Tillerson was out in a single tweet
On Monday, Rex Tillerson was secretary of State on official business in Africa. On Tuesday, he was ... Rex Tillerson. President Trump fired his secretary of State on Twitter, months after Tillerson reportedly had called Trump a "moron." Tillerson said at a news conference Tuesday that the president called him hours after the tweet was posted. Tillerson's exit shakes up a few things in the White House: CIA Director Mike Pompeo will now head the State Department, Gina Haspel has been nominated to be the first woman to lead the Central Intelligence Agency, and Trump now plans for an unprecedented face-to-face meeting with North Korea's Kim Jong Un with a new team in place. What a day in Washington.
- Three times Trump made a major announcement in a tweet
- Why Tillerson was fired now and what it means for the North Korea talks
- Tillerson and Trump's different visions
- Five things Trump and Tillerson clashed over
If #Rexit wasn't enough ...
- Trump visits California on Tuesday for his first time since taking office to take a peek at prototypes for his signature campaign promise: a "big, beautiful wall" for the U.S.-Mexico border.
- Trump's personal assistant, John McEntee, was abruptly fired Monday over "security" reasons, according to news reports.
- A U.S. Immigration and Customs Enforcement spokesman said he quit after he was asked to spread "misleading facts" about a California immigration raid.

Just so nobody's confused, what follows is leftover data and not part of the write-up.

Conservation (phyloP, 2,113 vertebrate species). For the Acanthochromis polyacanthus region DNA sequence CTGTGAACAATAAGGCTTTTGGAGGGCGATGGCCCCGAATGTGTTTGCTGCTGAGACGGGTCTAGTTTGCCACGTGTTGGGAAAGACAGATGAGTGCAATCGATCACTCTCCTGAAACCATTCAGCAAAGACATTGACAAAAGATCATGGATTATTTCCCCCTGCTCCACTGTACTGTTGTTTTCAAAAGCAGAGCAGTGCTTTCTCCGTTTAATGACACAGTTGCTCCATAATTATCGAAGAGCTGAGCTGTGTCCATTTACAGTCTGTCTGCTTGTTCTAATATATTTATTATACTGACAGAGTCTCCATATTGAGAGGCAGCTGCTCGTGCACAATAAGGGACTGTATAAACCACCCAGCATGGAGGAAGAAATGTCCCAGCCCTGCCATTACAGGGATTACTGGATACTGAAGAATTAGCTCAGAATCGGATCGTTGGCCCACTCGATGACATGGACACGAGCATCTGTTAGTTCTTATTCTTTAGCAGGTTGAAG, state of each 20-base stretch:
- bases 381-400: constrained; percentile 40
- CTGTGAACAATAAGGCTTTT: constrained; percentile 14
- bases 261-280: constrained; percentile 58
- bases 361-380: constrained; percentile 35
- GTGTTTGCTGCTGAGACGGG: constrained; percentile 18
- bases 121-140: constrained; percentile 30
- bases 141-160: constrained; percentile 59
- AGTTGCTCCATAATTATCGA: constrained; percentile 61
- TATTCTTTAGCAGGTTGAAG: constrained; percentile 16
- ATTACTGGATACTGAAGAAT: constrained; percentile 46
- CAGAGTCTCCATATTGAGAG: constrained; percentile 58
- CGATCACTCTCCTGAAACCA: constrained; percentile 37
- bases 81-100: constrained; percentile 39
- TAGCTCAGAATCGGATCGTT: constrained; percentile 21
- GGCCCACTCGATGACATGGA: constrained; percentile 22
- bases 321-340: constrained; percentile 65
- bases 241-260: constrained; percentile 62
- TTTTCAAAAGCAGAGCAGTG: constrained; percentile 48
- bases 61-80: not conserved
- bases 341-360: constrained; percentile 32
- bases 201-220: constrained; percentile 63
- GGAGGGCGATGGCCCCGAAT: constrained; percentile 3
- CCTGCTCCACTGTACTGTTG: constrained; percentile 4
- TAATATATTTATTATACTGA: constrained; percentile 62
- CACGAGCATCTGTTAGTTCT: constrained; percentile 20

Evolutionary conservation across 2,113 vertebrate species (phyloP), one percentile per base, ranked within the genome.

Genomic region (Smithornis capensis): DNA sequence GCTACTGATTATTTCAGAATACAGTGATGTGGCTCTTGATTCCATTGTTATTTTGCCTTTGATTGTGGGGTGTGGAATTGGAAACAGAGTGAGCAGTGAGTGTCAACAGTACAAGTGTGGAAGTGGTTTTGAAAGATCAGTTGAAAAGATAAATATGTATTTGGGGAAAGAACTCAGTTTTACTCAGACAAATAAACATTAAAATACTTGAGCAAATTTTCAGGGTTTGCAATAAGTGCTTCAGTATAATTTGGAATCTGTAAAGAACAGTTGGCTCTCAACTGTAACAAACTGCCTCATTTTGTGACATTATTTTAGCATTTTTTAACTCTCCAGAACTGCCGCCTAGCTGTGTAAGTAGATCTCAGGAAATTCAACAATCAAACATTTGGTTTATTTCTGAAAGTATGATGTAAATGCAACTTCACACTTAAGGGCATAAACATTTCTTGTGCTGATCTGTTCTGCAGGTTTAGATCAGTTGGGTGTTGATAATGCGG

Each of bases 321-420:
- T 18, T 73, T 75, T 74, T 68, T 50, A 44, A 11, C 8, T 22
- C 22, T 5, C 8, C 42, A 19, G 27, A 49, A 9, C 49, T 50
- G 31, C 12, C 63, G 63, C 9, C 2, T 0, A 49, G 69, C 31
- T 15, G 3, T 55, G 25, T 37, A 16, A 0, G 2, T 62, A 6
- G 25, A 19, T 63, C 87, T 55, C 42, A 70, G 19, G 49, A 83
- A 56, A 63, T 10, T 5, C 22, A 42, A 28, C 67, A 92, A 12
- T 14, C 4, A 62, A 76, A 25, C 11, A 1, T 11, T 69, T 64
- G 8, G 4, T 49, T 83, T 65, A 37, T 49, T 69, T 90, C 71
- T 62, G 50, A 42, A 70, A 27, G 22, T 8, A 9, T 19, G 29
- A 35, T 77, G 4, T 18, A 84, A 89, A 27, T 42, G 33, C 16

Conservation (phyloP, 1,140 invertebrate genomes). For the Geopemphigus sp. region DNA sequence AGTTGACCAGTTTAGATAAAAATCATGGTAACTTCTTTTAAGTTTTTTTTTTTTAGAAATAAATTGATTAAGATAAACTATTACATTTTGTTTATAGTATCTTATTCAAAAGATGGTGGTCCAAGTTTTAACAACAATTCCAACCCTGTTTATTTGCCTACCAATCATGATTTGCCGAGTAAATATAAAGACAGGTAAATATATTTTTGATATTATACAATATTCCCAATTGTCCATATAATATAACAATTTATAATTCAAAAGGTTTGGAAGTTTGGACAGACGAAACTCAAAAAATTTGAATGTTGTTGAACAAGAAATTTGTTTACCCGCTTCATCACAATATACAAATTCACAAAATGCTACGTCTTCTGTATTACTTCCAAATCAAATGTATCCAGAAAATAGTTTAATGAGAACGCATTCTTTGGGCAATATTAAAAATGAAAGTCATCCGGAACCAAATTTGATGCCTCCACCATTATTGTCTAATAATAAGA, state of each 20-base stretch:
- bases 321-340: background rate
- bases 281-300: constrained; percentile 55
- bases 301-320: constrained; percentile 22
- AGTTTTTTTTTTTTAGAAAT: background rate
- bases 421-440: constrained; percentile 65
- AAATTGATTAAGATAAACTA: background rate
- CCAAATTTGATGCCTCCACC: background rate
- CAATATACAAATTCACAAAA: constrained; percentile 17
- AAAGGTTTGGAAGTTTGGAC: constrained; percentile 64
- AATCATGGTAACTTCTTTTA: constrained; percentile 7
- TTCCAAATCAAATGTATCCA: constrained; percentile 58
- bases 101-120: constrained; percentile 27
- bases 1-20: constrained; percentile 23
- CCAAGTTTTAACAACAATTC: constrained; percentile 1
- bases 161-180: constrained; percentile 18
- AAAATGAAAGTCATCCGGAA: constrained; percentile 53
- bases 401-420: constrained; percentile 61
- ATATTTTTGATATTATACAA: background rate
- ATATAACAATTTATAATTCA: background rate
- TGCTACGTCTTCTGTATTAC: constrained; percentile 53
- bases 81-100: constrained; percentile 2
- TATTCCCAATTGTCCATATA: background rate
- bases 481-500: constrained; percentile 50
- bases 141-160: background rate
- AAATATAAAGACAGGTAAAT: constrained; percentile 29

- Political junkies will be fixed on Tuesday's special election for an open U.S. House seat in southwestern Pennsylvania. Polling shows Democrat Conor Lamb neck and neck with Republican Rick Saccone in a district that Trump won by 20 percentage points.
'National Geographic' owns up to its 'racist' coverage — decades of it
National Geographic is reckoning with its past, and it's not all glorious photos of monarch butterflies and rainbows. Ahead of its April issue, which is devoted to race, editor-in-chief Susan Goldberg wrote in an editorial that the magazine had all but ignored people of color until the 1970s, while making spectacle of "natives" elsewhere, calling them "exotics" or "noble savages." Goldberg, the magazine's first female and first Jewish editor in chief, noted that some of the past content would leave readers "speechless."
The 'Notorious R.B.G.' isn’t going anywhere
Supreme Court Justice Ruth Bader Ginsburg turns 85 this week and says she’s “feeling fine,” sending a message to President Trump and congressional Republicans that she intends to remain on the court as long as she can. As leader of the high court's liberal wing, her diminutive appearance belies her aggressiveness on the bench and work ethic in chambers. She has been first to pounce on the plaintiff's attorney in more than half the court's oral arguments this term. She's written three of its 13 decisions, tied for the most so far. Her media (and social media) profile is epic: "I am soon to be 85 and everyone wants to take their picture with me!” she said.
Sorry, Fiat owners, your cars are the worst … again
For the second straight year, Fiat was labeled the worst car brand by Consumer Reports. Overall, this was not the year to own a vehicle made by Fiat Chrysler. It's other divisions, Jeep and Alfa Romeo, came in second and fourth worst, respectively (Land Rover finished third). Spokesman Berj Alexanian appears unfazed by the distinction. “At the end of the day, we serve our customers,” he said. As for the best car brands, Consumer Reports likes Genesis, Audi and BMW.